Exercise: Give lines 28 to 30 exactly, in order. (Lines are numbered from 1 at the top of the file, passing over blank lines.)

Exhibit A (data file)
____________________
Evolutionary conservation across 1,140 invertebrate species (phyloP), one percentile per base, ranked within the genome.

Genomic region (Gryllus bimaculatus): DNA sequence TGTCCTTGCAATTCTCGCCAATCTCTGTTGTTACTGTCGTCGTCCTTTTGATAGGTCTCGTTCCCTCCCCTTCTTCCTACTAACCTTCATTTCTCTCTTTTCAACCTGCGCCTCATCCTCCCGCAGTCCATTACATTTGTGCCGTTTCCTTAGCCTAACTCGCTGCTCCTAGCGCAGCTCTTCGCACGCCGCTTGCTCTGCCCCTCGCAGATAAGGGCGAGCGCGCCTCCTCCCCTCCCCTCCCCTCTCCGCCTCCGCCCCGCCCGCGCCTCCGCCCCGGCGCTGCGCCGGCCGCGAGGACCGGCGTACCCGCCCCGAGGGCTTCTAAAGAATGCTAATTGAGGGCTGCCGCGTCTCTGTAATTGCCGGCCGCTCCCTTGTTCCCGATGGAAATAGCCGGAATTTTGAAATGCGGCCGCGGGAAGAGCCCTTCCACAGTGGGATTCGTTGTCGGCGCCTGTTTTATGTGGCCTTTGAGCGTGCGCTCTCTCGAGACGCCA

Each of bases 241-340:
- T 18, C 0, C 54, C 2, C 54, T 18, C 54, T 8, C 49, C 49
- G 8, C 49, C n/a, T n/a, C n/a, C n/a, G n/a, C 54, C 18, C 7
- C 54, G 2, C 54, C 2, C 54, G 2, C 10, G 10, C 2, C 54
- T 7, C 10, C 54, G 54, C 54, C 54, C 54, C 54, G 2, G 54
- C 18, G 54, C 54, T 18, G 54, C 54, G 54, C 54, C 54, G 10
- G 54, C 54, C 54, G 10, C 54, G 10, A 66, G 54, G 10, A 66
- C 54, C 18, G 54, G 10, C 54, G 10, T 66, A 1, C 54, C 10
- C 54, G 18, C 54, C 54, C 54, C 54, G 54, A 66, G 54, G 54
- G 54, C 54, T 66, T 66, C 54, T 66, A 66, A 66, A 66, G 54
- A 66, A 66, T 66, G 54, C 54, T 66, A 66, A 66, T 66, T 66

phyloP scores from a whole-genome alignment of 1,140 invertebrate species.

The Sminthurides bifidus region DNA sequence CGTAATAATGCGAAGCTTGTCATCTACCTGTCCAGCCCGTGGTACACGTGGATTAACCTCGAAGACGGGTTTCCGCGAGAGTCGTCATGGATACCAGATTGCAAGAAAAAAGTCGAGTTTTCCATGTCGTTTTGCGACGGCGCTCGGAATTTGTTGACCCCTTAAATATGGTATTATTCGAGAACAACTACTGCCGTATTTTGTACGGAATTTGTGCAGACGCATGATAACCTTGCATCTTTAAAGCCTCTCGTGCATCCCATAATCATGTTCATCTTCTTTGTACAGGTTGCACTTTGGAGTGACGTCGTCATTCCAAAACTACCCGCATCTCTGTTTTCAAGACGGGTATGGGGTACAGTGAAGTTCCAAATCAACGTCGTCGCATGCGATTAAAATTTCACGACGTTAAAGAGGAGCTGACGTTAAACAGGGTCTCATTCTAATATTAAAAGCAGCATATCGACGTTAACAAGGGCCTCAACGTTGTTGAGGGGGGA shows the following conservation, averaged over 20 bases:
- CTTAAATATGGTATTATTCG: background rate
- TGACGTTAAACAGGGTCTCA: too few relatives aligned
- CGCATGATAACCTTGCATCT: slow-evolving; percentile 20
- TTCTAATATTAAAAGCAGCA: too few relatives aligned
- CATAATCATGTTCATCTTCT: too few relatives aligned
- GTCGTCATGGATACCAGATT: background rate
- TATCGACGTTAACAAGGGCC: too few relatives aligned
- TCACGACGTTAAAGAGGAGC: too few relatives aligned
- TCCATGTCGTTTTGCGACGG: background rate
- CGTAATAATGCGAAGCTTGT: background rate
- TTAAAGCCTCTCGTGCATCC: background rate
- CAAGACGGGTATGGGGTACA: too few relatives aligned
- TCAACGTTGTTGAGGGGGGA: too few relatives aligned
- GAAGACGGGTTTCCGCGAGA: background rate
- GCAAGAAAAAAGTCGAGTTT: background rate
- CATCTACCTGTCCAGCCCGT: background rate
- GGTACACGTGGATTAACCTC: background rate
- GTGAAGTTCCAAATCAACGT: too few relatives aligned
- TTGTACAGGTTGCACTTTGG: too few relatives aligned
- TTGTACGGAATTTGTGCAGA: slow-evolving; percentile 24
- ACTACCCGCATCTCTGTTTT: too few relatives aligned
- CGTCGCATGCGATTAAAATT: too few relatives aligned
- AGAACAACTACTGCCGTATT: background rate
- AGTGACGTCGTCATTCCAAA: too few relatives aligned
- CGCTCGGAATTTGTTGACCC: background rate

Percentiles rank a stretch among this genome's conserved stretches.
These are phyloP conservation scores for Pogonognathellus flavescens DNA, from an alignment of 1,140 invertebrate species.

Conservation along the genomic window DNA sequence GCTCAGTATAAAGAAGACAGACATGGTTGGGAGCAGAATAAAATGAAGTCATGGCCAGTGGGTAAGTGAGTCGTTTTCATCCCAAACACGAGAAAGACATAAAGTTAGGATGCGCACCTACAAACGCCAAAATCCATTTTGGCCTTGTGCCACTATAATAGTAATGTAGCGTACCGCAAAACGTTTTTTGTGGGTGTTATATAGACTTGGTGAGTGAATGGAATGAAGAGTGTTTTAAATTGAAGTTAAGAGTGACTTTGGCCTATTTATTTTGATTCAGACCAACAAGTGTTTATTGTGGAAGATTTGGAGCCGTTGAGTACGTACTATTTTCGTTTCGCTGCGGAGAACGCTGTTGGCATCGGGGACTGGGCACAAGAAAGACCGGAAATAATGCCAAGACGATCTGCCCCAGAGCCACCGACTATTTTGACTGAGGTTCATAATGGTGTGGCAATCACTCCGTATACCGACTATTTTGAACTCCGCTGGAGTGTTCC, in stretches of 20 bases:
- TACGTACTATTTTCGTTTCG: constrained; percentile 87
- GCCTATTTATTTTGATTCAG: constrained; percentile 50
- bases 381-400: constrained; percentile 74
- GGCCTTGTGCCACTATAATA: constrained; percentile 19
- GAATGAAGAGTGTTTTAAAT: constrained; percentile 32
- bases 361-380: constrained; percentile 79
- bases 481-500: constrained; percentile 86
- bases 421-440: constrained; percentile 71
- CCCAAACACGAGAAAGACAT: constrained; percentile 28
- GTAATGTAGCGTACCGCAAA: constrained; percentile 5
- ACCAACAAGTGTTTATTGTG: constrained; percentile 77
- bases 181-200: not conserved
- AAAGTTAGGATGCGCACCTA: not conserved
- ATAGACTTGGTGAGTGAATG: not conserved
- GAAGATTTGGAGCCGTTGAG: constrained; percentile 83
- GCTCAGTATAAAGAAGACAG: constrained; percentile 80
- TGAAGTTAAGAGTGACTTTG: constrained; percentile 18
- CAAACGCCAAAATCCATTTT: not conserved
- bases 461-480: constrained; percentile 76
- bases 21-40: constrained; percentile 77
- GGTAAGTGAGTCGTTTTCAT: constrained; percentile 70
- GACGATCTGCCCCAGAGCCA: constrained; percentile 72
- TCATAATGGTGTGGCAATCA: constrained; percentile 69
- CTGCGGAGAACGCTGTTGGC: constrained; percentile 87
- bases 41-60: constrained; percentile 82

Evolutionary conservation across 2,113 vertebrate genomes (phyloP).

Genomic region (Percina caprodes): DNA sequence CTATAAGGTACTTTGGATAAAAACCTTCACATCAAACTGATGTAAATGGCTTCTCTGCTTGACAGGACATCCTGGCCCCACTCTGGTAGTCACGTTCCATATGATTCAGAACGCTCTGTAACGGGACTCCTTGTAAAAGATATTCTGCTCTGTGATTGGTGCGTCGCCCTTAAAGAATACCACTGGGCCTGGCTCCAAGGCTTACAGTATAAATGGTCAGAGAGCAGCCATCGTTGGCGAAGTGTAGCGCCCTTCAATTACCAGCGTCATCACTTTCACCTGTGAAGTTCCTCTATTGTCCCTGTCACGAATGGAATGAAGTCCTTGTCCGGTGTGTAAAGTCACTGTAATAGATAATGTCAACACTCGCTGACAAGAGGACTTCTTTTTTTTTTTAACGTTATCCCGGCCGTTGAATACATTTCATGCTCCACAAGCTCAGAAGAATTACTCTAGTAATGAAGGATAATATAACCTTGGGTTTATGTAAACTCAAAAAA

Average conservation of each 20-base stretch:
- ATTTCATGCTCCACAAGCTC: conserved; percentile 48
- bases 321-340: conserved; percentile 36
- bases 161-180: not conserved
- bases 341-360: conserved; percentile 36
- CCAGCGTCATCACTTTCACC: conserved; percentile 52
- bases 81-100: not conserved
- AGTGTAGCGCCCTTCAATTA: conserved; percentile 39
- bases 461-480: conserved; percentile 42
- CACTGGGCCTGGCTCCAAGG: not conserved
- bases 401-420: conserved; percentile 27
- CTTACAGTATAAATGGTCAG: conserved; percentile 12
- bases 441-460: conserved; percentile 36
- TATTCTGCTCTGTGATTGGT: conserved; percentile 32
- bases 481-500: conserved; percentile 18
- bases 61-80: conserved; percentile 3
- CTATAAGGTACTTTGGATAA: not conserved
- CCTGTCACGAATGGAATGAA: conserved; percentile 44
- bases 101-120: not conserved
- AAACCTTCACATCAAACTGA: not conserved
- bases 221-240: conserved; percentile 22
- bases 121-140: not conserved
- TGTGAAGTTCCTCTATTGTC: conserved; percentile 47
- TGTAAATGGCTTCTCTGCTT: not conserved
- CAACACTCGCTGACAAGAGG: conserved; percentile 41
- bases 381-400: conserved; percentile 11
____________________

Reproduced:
- TCAACGTTGTTGAGGGGGGA: too few relatives aligned
- GAAGACGGGTTTCCGCGAGA: background rate
- GCAAGAAAAAAGTCGAGTTT: background rate